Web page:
Medical physicist certification and training program accreditation
Health and Technology
As a profession, medical physics combines an advanced understanding of physics and math with knowledge of biology, anatomy and physiology. Consequently, rigorous education and training is required to assure that medical physicists have the requisite fundamental knowledge, specialized technical skills, and clinical understanding to contribute to the medical care of patients safely. There is, therefore, an interest in standardizing the educational pathways and in developing mechanisms to assure that competency is achieved and maintained. Throughout the world, several countries, regions, and professional organizations have developed mechanisms for accrediting medical physics educational programs, both for didactic work performed in undergraduate or post-graduate settings, and for clinical training conducted in hospitals and clinics. In addition, several national and international programs exist for certifying individual medical physicists. In some cases, once initial certification is achieved, the diplomate enters a program of maintenance of certification, to ensure that the skills obtained during training are not lost over a career. This article explores the differences and similarities in the training program accreditation and physicist certification mechanisms.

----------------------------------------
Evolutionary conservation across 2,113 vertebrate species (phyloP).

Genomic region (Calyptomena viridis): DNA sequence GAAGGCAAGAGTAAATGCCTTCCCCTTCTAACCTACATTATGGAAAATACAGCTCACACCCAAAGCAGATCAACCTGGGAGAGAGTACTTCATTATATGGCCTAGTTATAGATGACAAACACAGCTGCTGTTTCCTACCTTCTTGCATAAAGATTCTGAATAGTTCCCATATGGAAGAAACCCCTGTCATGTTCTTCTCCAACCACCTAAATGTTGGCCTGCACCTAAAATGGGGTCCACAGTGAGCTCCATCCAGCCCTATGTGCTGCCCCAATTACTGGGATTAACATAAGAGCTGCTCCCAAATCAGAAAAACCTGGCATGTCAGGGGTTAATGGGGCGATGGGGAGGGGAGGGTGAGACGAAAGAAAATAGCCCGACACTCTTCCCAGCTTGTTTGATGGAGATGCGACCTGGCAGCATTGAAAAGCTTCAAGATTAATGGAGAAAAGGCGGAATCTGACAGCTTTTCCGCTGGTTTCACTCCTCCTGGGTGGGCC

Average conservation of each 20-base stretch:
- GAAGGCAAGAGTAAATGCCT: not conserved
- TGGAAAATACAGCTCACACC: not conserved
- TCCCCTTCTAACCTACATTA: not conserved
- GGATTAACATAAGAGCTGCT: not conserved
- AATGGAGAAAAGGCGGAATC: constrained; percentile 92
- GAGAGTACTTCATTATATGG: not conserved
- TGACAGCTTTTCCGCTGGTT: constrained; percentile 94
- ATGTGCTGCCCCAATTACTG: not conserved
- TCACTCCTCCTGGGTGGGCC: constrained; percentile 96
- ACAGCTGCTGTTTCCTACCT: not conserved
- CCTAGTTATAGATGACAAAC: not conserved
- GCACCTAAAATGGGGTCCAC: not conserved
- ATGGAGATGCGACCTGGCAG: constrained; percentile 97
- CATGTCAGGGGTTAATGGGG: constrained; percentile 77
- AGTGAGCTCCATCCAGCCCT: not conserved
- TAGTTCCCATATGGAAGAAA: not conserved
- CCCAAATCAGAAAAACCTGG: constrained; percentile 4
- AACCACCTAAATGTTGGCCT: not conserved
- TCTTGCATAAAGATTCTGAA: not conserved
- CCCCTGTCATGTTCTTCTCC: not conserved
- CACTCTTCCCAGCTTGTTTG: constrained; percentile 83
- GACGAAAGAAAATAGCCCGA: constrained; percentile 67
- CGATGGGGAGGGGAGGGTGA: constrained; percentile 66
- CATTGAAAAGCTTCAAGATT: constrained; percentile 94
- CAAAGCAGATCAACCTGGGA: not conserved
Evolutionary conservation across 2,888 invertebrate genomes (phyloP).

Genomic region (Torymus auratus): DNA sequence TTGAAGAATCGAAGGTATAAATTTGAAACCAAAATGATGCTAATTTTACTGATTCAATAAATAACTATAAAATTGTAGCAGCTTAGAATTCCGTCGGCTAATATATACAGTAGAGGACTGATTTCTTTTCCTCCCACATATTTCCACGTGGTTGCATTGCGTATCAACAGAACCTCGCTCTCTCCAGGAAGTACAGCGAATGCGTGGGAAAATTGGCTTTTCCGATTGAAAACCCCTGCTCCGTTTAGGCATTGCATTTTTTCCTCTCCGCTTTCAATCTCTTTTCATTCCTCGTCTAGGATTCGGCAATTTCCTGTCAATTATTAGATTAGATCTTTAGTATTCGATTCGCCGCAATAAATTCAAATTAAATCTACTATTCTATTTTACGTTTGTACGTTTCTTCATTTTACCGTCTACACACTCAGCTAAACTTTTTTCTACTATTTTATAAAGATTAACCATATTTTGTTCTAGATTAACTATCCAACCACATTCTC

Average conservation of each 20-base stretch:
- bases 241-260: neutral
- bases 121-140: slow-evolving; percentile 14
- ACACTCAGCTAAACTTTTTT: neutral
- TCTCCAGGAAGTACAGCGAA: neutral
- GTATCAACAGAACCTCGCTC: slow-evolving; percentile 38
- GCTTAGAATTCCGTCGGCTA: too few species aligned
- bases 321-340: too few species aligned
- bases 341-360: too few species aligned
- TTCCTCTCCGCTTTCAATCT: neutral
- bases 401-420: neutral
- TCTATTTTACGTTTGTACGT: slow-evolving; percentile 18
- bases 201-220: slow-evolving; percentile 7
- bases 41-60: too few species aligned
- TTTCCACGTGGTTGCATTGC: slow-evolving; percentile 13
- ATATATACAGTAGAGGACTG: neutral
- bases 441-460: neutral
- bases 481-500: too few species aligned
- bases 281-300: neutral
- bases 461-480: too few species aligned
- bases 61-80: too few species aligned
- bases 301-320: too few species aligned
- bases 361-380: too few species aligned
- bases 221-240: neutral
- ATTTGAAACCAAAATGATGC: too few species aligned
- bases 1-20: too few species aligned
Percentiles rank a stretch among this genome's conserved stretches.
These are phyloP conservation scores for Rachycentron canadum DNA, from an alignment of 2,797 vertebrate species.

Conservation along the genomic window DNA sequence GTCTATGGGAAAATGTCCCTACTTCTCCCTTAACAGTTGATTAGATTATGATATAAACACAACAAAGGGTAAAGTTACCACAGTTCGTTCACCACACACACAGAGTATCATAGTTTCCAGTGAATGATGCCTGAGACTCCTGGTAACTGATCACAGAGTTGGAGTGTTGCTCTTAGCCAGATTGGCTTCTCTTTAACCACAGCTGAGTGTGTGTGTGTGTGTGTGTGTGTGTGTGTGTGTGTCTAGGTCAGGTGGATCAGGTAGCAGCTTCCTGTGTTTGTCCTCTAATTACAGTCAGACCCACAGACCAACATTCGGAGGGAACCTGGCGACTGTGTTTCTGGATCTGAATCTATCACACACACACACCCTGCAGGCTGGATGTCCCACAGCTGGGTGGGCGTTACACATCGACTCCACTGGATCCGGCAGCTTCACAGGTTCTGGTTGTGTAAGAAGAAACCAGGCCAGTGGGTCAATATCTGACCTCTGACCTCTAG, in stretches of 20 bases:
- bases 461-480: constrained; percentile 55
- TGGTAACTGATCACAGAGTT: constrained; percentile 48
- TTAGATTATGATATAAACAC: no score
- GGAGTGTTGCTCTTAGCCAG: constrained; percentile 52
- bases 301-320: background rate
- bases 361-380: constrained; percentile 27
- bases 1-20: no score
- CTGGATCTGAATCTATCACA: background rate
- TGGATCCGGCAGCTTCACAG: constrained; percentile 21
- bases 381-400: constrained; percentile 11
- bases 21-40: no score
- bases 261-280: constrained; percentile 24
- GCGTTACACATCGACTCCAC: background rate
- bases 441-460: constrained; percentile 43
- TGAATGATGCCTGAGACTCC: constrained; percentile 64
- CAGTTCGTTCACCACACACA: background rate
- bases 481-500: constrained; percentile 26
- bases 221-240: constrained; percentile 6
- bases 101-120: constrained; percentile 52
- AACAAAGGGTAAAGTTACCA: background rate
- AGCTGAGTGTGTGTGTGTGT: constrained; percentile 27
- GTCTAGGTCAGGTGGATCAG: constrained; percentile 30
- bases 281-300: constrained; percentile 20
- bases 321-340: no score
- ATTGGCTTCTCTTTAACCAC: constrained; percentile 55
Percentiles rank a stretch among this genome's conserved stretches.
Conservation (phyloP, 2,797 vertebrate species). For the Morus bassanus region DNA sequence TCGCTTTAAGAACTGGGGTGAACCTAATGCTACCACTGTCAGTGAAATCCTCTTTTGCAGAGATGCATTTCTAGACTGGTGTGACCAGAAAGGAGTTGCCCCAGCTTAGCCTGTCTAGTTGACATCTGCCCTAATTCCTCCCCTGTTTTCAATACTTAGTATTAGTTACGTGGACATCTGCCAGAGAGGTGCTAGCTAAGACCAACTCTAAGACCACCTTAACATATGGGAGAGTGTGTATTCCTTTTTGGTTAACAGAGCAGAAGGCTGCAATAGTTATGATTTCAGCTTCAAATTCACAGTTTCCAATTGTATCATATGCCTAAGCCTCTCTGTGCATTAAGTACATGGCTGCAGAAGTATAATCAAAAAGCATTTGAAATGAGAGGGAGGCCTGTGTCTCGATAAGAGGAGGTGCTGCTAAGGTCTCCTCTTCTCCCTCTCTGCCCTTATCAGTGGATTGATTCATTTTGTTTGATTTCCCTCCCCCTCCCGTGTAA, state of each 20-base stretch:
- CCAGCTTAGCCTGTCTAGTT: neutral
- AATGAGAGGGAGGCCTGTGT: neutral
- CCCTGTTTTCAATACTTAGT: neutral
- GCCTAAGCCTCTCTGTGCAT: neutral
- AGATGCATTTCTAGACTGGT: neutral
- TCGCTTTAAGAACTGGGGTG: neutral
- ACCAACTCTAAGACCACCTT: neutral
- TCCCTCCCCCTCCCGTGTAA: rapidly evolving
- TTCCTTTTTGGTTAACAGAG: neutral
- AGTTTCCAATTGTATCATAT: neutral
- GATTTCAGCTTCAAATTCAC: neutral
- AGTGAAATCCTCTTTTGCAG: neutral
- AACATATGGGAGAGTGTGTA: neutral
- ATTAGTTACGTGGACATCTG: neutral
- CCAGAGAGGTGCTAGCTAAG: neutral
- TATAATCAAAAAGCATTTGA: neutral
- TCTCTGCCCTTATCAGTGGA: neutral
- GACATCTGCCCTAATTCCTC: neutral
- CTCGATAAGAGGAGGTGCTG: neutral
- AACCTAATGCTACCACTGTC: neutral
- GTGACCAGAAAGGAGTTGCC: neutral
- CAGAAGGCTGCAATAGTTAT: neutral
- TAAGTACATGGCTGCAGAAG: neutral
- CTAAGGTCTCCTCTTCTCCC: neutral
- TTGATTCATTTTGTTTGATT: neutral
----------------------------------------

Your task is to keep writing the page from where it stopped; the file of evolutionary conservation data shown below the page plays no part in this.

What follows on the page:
Open Access Status
This publication may be available as open access